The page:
I think marriage helps with the once-for-all and ongoing nature of repentance. There is a change of state at a point in time ushering in a whole new way of life. It should also be clear that the new life is in no sense a payment but the good news of a new way of being.

  4. Glen

    Hi James,

    I’d say we offer union with the Son and say ‘Have Him. It means death to the old (single) you and a whole new way of life, but it’s Real Life and its yours for free. Do you want Him?’ Something like that?

  5. theoldadam

    I wouldn’t even go that far, holding Him out as something to take, or reject. I would just announce it; “It is finished”. Christ Jesus has done this (died for you, forgiven you, accepted you… while you were yet a sinner).

    God creates faith (when and where He will) in the announcement and hearing of this Good News (Romans 1:16).

    We announce it (along with the hard proclamation of God’s law), each week in our worship service.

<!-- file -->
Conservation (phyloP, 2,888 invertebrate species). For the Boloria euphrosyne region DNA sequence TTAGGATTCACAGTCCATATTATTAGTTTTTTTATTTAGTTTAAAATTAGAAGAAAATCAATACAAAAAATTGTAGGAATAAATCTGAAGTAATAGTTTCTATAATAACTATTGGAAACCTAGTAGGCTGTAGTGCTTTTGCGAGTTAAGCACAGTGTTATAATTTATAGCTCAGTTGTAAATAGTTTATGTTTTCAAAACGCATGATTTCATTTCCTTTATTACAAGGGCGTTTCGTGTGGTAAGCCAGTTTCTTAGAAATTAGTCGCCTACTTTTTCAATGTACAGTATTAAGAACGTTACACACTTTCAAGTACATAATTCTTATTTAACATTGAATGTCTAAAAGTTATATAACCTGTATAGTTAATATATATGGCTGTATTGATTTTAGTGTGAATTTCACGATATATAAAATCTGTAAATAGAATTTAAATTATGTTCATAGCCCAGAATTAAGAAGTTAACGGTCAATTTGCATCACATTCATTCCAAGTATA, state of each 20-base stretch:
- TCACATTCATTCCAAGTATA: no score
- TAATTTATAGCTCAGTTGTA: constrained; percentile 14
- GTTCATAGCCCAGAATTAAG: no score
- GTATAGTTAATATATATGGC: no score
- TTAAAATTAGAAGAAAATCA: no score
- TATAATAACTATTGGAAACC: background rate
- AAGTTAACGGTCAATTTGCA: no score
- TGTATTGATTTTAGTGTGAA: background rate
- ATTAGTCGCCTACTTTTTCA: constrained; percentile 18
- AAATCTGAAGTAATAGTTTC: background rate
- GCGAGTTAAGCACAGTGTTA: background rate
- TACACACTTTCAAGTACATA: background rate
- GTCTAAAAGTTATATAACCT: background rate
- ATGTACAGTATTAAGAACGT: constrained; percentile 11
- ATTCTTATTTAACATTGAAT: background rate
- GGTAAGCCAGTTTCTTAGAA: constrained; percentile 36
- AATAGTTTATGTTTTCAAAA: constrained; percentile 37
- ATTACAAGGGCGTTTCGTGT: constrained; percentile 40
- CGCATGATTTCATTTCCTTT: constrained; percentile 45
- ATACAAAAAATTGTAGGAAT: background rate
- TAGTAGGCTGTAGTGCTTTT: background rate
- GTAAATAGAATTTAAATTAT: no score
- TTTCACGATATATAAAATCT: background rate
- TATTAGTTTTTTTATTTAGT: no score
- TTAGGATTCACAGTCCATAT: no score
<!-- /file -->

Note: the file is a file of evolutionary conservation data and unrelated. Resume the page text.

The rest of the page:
For we always need it. The entire life of the Christian is one of repentance and forgiveness. We never progress beyond it.

  6. Ken

    Glen, I love following you through this, but if we leave out the Holy Spirit’s
    quickening power giving life to a dead man, how can a dead man want to receive Christ? Maybe you wrote on that, and I just missed it. Thanks

  7. Ken

    theoldadam’s comment came in while I was writing (when and where He will)
    That’s how I would say it too. I might add insist that people believe…Leave the rest to God.

  8. Pingback: 321 and Repentance (part two) « Christ the Truth